Industry integrator Advanced AV, has a presence in communication and collaboration solutions as well as integrated room systems, and bring networking expertise to the table as well. The company recently published a blog Digital Signage Meets the Internet of Things alluding first to The Union of IoT and the Growth of Devices discussing how IoT has the potential to change every area of communication, including information sharing, and stating that digital signage is no exception. It also alludes to Cisco’s Internet of Everything in which I personally have discussions on how IoT and IoE differ in substance and scale.
Examples are given in the blog on how organizations can leverage digital signage:
- Integrated cameras can deliver live images to consumers, in real time.
- Heat-mapping technology can detect high-traffic areas and alter what is being advertised or how it is being advertised.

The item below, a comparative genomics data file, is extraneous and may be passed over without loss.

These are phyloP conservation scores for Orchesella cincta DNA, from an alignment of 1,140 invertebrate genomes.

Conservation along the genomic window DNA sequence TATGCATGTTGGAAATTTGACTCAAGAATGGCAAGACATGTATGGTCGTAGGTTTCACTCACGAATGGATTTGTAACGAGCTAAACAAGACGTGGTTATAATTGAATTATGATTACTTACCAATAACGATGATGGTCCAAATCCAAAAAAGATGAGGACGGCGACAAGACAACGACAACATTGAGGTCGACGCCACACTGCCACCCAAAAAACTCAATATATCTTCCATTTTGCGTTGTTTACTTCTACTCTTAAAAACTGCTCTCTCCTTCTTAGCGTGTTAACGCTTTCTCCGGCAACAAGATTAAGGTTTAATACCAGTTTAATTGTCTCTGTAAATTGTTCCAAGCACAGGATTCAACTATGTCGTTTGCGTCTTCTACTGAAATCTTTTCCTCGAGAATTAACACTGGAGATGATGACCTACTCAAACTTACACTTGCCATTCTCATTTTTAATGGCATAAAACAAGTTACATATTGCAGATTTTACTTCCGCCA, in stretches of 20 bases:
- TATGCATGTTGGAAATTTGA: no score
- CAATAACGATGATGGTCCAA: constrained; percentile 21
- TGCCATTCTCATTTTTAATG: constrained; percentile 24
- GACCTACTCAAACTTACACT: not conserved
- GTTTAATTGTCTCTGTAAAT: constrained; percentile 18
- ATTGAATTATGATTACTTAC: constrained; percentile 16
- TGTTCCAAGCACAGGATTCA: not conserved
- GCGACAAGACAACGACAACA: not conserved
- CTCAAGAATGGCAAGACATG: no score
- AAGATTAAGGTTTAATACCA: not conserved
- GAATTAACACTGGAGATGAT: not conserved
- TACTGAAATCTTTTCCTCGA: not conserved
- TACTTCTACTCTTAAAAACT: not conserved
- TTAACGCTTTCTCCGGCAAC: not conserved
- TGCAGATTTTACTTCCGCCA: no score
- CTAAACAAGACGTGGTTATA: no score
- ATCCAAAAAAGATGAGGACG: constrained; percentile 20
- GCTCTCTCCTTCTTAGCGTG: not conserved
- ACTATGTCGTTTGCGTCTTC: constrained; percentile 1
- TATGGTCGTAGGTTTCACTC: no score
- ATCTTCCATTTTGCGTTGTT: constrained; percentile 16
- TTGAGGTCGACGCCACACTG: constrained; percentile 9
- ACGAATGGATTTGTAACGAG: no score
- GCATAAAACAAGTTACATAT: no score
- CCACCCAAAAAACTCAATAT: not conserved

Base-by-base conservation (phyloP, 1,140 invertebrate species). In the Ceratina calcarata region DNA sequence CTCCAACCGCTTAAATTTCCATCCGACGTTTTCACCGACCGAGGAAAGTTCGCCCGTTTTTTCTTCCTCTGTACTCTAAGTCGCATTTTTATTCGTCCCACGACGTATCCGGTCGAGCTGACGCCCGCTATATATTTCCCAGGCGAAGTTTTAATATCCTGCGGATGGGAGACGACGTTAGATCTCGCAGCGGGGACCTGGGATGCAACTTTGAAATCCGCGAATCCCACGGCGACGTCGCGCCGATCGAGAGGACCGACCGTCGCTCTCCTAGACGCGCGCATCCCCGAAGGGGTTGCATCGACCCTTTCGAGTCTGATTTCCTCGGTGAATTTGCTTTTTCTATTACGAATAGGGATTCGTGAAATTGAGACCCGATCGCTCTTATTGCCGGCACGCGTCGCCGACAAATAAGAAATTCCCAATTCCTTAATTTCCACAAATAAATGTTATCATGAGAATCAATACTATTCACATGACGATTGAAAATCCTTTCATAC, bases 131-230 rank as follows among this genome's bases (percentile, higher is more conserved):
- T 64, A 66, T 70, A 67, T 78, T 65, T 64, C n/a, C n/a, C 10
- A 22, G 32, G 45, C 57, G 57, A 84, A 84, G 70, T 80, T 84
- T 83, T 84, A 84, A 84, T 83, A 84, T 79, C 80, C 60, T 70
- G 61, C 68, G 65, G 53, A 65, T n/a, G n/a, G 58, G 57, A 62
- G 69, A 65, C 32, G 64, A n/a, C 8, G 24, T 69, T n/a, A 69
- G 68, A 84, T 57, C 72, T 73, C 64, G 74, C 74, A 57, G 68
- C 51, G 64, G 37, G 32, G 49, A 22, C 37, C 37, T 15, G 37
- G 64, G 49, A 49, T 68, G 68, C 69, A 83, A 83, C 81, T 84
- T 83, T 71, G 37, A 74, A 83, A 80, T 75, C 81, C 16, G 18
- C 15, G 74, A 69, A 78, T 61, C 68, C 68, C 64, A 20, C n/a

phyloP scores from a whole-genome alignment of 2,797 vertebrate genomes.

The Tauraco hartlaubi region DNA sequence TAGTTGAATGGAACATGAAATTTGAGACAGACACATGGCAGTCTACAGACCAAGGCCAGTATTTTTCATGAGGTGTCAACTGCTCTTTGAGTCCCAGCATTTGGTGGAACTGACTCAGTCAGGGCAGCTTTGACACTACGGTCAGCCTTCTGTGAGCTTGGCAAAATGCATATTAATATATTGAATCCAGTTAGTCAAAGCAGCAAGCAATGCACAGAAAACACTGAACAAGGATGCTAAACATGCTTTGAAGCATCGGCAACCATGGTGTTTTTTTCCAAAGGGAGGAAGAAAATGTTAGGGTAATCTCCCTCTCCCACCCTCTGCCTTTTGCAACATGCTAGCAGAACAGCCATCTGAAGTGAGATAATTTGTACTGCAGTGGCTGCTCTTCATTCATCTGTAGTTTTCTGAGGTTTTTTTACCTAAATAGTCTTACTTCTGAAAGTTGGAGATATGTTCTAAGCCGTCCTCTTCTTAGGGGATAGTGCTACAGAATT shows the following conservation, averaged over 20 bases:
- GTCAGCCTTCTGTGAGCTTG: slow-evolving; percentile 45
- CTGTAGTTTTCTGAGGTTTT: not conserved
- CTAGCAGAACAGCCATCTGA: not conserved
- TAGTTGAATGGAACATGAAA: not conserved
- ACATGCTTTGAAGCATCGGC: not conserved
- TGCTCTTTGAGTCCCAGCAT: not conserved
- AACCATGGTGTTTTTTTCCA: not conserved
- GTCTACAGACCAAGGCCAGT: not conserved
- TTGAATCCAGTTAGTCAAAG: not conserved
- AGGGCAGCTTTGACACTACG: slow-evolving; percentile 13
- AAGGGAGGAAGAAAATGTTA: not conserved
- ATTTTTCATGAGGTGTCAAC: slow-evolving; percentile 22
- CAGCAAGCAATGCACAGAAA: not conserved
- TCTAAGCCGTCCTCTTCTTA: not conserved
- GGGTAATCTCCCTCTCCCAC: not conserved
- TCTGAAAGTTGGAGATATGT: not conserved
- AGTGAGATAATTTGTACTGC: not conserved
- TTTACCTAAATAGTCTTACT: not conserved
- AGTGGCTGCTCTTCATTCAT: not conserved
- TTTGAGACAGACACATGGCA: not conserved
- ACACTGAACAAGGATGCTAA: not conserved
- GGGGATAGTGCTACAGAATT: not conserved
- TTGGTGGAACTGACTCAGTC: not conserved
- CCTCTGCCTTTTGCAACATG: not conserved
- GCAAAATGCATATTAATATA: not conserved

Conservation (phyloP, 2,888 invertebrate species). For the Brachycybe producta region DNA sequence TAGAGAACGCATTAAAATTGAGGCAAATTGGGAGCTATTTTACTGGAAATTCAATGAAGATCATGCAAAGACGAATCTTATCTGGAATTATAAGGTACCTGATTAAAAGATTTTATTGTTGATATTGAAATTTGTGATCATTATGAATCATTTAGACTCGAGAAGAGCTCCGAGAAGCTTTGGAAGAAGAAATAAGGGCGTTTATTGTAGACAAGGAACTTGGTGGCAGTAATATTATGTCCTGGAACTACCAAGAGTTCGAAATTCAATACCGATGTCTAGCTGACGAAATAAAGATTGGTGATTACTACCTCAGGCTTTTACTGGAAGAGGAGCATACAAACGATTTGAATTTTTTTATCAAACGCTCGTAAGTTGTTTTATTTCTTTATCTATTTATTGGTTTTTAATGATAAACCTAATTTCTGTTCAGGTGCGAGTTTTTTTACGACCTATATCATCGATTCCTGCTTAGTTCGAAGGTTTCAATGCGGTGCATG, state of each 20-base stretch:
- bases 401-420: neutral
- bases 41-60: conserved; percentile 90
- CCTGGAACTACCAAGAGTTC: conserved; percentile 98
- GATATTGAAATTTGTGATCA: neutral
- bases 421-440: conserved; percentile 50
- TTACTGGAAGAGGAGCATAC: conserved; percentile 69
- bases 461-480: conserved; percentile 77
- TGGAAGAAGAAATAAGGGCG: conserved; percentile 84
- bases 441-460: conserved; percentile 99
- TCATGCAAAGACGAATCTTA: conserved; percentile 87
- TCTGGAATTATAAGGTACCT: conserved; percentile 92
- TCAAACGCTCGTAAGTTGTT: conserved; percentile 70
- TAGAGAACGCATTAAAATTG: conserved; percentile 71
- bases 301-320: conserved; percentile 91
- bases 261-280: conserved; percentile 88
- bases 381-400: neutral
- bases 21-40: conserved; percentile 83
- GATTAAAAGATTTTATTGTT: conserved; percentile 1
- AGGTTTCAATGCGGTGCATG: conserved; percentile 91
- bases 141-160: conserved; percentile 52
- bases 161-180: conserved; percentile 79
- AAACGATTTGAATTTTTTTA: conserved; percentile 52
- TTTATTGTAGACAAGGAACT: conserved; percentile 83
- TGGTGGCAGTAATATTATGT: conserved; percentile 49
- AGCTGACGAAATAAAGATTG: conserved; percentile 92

- Beacon technology—a proximity-based communication solution—uses Bluetooth to let retailers provide targeted discounts and information to customers.
- Intuitive touchscreen navigation gives customers pertinent, personalized content. It enables users to monitor inventory and communicate with others via video conferencing. This technology can be used between associates or as a way for customers to locate products in a store.
- Customer demographics can be collected and used to provide relevant product recommendations.
I do agree with the statement that one’s business in the industry can profit by combining the power of IoT and digital signage, as well as other technology markets within the AV industry – communications, collaboration and more. In fact, here is an AT&T Enterprise Business blog discussing another convergence – how the benefits of IoT will require collaboration – a reverse perspective if you will.
Just to show the boundless possibilities that IT and IoT can bring to the industry – and beyond.